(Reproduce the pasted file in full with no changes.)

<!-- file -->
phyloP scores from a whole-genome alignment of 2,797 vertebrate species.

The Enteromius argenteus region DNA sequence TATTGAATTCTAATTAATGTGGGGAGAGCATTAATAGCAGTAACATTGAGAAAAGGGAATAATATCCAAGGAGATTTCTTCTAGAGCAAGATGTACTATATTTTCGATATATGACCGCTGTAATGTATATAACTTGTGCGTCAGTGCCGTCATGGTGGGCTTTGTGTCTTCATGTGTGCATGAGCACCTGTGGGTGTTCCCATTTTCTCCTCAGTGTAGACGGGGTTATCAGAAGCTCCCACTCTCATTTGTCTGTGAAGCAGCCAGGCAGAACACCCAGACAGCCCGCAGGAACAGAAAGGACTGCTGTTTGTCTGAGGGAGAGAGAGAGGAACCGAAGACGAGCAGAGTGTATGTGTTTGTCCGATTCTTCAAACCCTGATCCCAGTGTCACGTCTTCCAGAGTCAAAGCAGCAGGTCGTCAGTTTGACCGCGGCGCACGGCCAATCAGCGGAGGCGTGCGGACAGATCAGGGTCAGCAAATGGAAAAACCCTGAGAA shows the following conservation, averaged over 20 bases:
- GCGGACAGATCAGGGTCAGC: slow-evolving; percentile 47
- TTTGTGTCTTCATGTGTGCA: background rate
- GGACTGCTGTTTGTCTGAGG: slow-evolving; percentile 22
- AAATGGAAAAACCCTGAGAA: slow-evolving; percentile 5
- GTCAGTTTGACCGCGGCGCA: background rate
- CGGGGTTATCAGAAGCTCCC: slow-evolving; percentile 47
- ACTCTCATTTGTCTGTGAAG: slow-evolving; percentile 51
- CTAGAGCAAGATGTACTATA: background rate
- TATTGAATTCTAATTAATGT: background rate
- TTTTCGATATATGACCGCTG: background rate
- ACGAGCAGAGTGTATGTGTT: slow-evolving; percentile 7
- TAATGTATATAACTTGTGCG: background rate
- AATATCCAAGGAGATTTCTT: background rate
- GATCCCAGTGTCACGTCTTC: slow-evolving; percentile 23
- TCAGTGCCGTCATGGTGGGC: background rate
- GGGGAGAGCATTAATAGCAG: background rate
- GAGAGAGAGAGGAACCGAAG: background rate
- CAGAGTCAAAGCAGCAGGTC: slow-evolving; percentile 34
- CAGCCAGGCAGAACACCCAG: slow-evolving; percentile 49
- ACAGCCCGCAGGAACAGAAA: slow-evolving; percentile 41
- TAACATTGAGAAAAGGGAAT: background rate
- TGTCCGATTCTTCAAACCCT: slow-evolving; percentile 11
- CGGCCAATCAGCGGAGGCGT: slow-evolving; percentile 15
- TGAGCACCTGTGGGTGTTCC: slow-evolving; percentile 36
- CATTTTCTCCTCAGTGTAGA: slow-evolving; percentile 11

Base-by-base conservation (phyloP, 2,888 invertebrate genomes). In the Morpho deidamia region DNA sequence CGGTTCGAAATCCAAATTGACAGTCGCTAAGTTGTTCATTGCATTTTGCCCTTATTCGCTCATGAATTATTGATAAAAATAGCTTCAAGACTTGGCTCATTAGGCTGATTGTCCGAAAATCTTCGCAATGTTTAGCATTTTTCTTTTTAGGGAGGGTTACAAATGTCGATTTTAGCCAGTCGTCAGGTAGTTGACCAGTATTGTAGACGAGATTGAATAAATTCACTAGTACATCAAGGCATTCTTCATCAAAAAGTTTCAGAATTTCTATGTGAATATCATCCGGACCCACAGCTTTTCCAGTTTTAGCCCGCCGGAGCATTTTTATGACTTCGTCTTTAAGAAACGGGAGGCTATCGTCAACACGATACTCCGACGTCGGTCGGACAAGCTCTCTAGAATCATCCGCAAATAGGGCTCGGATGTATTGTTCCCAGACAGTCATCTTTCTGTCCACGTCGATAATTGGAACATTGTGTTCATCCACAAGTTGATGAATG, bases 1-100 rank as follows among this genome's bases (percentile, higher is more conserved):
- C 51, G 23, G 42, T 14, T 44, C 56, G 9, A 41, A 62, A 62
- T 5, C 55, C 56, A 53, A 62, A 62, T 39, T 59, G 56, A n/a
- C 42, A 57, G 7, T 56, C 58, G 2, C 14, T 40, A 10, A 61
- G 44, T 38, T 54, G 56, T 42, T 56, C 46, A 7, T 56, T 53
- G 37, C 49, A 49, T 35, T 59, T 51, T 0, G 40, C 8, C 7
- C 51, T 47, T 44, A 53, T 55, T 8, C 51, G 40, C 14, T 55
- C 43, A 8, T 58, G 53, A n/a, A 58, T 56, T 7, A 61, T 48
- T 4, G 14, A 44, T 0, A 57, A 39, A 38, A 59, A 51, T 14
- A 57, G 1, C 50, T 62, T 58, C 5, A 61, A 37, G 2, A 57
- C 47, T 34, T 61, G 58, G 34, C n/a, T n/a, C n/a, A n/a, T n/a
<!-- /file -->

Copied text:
phyloP scores from a whole-genome alignment of 2,797 vertebrate species.

The Enteromius argenteus region DNA sequence TATTGAATTCTAATTAATGTGGGGAGAGCATTAATAGCAGTAACATTGAGAAAAGGGAATAATATCCAAGGAGATTTCTTCTAGAGCAAGATGTACTATATTTTCGATATATGACCGCTGTAATGTATATAACTTGTGCGTCAGTGCCGTCATGGTGGGCTTTGTGTCTTCATGTGTGCATGAGCACCTGTGGGTGTTCCCATTTTCTCCTCAGTGTAGACGGGGTTATCAGAAGCTCCCACTCTCATTTGTCTGTGAAGCAGCCAGGCAGAACACCCAGACAGCCCGCAGGAACAGAAAGGACTGCTGTTTGTCTGAGGGAGAGAGAGAGGAACCGAAGACGAGCAGAGTGTATGTGTTTGTCCGATTCTTCAAACCCTGATCCCAGTGTCACGTCTTCCAGAGTCAAAGCAGCAGGTCGTCAGTTTGACCGCGGCGCACGGCCAATCAGCGGAGGCGTGCGGACAGATCAGGGTCAGCAAATGGAAAAACCCTGAGAA shows the following conservation, averaged over 20 bases:
- GCGGACAGATCAGGGTCAGC: slow-evolving; percentile 47
- TTTGTGTCTTCATGTGTGCA: background rate
- GGACTGCTGTTTGTCTGAGG: slow-evolving; percentile 22
- AAATGGAAAAACCCTGAGAA: slow-evolving; percentile 5
- GTCAGTTTGACCGCGGCGCA: background rate
- CGGGGTTATCAGAAGCTCCC: slow-evolving; percentile 47
- ACTCTCATTTGTCTGTGAAG: slow-evolving; percentile 51
- CTAGAGCAAGATGTACTATA: background rate
- TATTGAATTCTAATTAATGT: background rate
- TTTTCGATATATGACCGCTG: background rate
- ACGAGCAGAGTGTATGTGTT: slow-evolving; percentile 7
- TAATGTATATAACTTGTGCG: background rate
- AATATCCAAGGAGATTTCTT: background rate
- GATCCCAGTGTCACGTCTTC: slow-evolving; percentile 23
- TCAGTGCCGTCATGGTGGGC: background rate
- GGGGAGAGCATTAATAGCAG: background rate
- GAGAGAGAGAGGAACCGAAG: background rate
- CAGAGTCAAAGCAGCAGGTC: slow-evolving; percentile 34
- CAGCCAGGCAGAACACCCAG: slow-evolving; percentile 49
- ACAGCCCGCAGGAACAGAAA: slow-evolving; percentile 41
- TAACATTGAGAAAAGGGAAT: background rate
- TGTCCGATTCTTCAAACCCT: slow-evolving; percentile 11
- CGGCCAATCAGCGGAGGCGT: slow-evolving; percentile 15
- TGAGCACCTGTGGGTGTTCC: slow-evolving; percentile 36
- CATTTTCTCCTCAGTGTAGA: slow-evolving; percentile 11

Base-by-base conservation (phyloP, 2,888 invertebrate genomes). In the Morpho deidamia region DNA sequence CGGTTCGAAATCCAAATTGACAGTCGCTAAGTTGTTCATTGCATTTTGCCCTTATTCGCTCATGAATTATTGATAAAAATAGCTTCAAGACTTGGCTCATTAGGCTGATTGTCCGAAAATCTTCGCAATGTTTAGCATTTTTCTTTTTAGGGAGGGTTACAAATGTCGATTTTAGCCAGTCGTCAGGTAGTTGACCAGTATTGTAGACGAGATTGAATAAATTCACTAGTACATCAAGGCATTCTTCATCAAAAAGTTTCAGAATTTCTATGTGAATATCATCCGGACCCACAGCTTTTCCAGTTTTAGCCCGCCGGAGCATTTTTATGACTTCGTCTTTAAGAAACGGGAGGCTATCGTCAACACGATACTCCGACGTCGGTCGGACAAGCTCTCTAGAATCATCCGCAAATAGGGCTCGGATGTATTGTTCCCAGACAGTCATCTTTCTGTCCACGTCGATAATTGGAACATTGTGTTCATCCACAAGTTGATGAATG, bases 1-100 rank as follows among this genome's bases (percentile, higher is more conserved):
- C 51, G 23, G 42, T 14, T 44, C 56, G 9, A 41, A 62, A 62
- T 5, C 55, C 56, A 53, A 62, A 62, T 39, T 59, G 56, A n/a
- C 42, A 57, G 7, T 56, C 58, G 2, C 14, T 40, A 10, A 61
- G 44, T 38, T 54, G 56, T 42, T 56, C 46, A 7, T 56, T 53
- G 37, C 49, A 49, T 35, T 59, T 51, T 0, G 40, C 8, C 7
- C 51, T 47, T 44, A 53, T 55, T 8, C 51, G 40, C 14, T 55
- C 43, A 8, T 58, G 53, A n/a, A 58, T 56, T 7, A 61, T 48
- T 4, G 14, A 44, T 0, A 57, A 39, A 38, A 59, A 51, T 14
- A 57, G 1, C 50, T 62, T 58, C 5, A 61, A 37, G 2, A 57
- C 47, T 34, T 61, G 58, G 34, C n/a, T n/a, C n/a, A n/a, T n/a